Here, a condensed and edited version of our conversation.
How did you and Paola meet? Tell me about your relationship.
That’s a long, long, long story that started in the 1980s in New York. We have a friend that we love, Suzy Slesin, in New York, and I met Paola [through her]. She was working at that time for Knoll International. And I was in New York—I don’t remember for what reason, but I came from California to New York. And Paola asked me, “Do you know New York?” I said, “Of course, I know New York quite well,” and she said, “Okay, tomorrow, we have to do a tour together.” And we fell in love. That was the beginning of a very strong relationship. After that, we traveled a lot together. Sometimes we work together on beautiful projects, like when she worked in the Philippines, and we also did a huge exhibition in a department store in Paris, Printemps.
This is when you were at Merci?
No, Merci was many years after. I started with Merci in 2008. I was the artistic director there, and Paola and I did many collaborations together. We did an exhibition with Richard Ginori, and Paola did a fantastic exhibition for Merci. After that, we also did a collaboration with the ceramics company Fasano. We also worked on the 25hours Hotel in Firenze. Then she asked me to be the curator of this exhibition.
What did you think of the concept of “Take It or Leave It” when Paola first proposed it to you?
The last years of my collaboration with Merci, I was thinking of a new kind of relationship with consumers, and that was before the pandemic. For me, the thinking behind “Take It or Leave It” is very important, because it’s Paola’s story, but it’s not only Paola’s—it’s also a change of the mentality of the consumers. We are paying much more attention to: “I need it, I don’t need it.” “It’s important, it’s not important.” “I have it, or I don’t have it.” And all of these things completely change our attitude [about] buying things. That’s something that we really have to think about, and it’s the beginning of something that will grow in the future.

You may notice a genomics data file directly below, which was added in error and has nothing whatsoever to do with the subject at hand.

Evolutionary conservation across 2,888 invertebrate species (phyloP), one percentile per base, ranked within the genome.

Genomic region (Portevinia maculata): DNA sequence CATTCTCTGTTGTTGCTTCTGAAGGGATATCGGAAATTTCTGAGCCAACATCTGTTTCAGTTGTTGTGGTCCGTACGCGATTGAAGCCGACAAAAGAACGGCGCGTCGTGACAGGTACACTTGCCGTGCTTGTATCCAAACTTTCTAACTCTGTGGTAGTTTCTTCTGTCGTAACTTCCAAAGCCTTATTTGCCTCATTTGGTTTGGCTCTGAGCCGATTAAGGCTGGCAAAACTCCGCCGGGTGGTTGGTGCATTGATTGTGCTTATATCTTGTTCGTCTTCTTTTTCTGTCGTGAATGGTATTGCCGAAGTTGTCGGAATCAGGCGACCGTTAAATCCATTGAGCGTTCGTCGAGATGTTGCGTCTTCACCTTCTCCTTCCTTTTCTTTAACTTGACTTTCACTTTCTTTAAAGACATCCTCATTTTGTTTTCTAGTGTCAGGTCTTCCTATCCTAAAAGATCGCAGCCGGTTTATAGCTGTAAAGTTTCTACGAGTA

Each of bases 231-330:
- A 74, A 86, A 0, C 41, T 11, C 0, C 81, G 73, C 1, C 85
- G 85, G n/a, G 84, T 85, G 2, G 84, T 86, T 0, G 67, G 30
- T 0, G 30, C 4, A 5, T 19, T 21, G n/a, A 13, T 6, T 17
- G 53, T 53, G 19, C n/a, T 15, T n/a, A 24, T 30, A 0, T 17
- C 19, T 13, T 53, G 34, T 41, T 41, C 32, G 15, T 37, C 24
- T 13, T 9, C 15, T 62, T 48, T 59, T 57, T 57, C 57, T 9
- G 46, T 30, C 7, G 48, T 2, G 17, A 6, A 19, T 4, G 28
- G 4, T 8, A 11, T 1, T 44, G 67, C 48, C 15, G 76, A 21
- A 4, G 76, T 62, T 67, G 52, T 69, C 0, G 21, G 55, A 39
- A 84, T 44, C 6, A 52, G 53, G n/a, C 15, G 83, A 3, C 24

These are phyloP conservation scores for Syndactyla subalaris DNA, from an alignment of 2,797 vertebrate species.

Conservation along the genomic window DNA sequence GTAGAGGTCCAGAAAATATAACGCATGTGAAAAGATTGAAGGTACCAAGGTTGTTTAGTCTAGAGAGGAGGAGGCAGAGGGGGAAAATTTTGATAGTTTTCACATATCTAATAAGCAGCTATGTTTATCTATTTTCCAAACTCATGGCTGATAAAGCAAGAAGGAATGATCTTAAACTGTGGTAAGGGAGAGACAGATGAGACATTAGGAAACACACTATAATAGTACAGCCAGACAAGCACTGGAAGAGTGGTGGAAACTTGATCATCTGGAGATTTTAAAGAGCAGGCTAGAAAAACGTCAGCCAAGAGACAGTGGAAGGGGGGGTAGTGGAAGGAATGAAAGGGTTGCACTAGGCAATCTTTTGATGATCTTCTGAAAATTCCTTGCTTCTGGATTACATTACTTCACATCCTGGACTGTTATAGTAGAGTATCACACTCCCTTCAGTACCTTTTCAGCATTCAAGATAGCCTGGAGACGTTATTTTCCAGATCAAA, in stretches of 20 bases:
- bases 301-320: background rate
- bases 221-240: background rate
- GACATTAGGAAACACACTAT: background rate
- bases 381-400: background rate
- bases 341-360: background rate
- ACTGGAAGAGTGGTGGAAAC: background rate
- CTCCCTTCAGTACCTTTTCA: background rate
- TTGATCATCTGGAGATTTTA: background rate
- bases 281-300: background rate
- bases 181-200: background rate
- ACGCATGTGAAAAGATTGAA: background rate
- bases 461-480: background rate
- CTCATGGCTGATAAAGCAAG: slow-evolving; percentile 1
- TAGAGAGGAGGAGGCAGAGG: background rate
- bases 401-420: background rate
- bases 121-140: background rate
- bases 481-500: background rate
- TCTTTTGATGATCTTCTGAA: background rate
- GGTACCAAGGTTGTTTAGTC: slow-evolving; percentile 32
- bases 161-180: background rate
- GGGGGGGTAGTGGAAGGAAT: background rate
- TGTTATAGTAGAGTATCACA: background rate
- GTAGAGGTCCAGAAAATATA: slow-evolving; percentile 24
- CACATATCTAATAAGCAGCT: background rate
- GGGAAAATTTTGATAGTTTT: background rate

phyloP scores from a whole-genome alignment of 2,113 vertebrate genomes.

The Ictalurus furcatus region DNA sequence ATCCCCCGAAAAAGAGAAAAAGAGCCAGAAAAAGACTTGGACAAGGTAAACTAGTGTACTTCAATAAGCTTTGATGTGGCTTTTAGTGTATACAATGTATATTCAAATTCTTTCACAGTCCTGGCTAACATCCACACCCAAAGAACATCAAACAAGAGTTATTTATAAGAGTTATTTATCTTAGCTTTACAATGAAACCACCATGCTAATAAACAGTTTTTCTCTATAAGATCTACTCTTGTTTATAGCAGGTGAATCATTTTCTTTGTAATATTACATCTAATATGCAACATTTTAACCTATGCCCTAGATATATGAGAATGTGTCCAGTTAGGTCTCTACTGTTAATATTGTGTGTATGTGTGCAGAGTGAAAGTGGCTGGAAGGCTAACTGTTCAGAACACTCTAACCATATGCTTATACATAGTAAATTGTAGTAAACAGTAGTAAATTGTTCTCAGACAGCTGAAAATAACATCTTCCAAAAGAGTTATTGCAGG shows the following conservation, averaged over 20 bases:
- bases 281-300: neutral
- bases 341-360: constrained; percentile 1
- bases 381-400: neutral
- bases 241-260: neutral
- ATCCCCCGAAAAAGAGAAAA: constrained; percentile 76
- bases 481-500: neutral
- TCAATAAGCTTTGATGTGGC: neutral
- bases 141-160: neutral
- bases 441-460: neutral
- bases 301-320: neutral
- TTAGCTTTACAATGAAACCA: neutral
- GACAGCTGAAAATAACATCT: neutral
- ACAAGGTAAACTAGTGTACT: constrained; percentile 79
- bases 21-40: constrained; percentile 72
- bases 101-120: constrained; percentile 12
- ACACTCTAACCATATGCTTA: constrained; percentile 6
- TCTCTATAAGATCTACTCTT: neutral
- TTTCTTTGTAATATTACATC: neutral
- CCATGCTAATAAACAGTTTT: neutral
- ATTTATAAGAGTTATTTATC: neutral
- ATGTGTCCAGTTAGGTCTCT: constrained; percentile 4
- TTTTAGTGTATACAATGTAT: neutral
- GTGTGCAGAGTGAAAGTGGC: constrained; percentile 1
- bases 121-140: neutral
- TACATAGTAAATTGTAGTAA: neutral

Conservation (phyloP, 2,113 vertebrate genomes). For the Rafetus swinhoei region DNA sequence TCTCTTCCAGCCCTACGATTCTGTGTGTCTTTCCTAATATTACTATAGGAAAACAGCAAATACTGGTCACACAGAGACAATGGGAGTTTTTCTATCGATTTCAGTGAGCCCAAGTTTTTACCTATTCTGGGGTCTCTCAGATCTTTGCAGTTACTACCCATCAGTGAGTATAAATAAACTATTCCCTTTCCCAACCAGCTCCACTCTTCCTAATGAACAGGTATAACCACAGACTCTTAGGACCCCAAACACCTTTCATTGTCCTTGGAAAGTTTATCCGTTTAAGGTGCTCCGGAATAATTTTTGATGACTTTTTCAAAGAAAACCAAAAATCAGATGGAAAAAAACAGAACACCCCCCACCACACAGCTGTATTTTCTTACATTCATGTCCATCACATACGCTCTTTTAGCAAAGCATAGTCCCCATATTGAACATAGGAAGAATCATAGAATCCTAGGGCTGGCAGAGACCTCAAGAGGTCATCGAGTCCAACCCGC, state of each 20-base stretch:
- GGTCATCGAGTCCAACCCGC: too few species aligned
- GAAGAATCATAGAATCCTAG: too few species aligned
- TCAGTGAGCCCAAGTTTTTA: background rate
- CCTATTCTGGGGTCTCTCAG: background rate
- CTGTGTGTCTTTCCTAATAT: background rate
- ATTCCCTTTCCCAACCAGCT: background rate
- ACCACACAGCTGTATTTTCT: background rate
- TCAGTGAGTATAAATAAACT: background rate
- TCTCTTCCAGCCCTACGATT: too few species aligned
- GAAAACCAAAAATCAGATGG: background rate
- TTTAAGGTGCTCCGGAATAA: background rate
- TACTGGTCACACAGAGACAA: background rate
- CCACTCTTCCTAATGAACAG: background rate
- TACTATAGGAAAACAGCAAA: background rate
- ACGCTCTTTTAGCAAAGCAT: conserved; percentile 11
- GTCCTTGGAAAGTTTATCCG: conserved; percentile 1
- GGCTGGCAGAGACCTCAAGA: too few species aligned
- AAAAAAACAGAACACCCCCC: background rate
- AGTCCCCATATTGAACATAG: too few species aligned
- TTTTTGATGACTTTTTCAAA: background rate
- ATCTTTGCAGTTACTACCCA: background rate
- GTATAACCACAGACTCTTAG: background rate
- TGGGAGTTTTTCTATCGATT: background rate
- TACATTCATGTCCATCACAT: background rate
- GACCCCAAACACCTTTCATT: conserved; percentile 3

Tell me about the process of putting this exhibition together with Paola, and about your role in the project.
I cleaned … [Laughs] ... thousands of objects that Paola has collected for so many years. All these objects were in very bad condition, in storage somewhere in Milan. The first job was to open the boxes, to see what was inside, and to start to make a selection. Some were dirty, some were broken, some were without interest. We [arranged] them by colors, by style, and by themes. And little by little, something started to happen—the construction and the vision of these objects became very interesting, week by week. That was the beginning of the work. Of course, after that, we had to think about the concept and the idea of all these items that Paola decided to leave. The exhibition is “Take It or Leave it,” and Paola is the first to leave all these objects.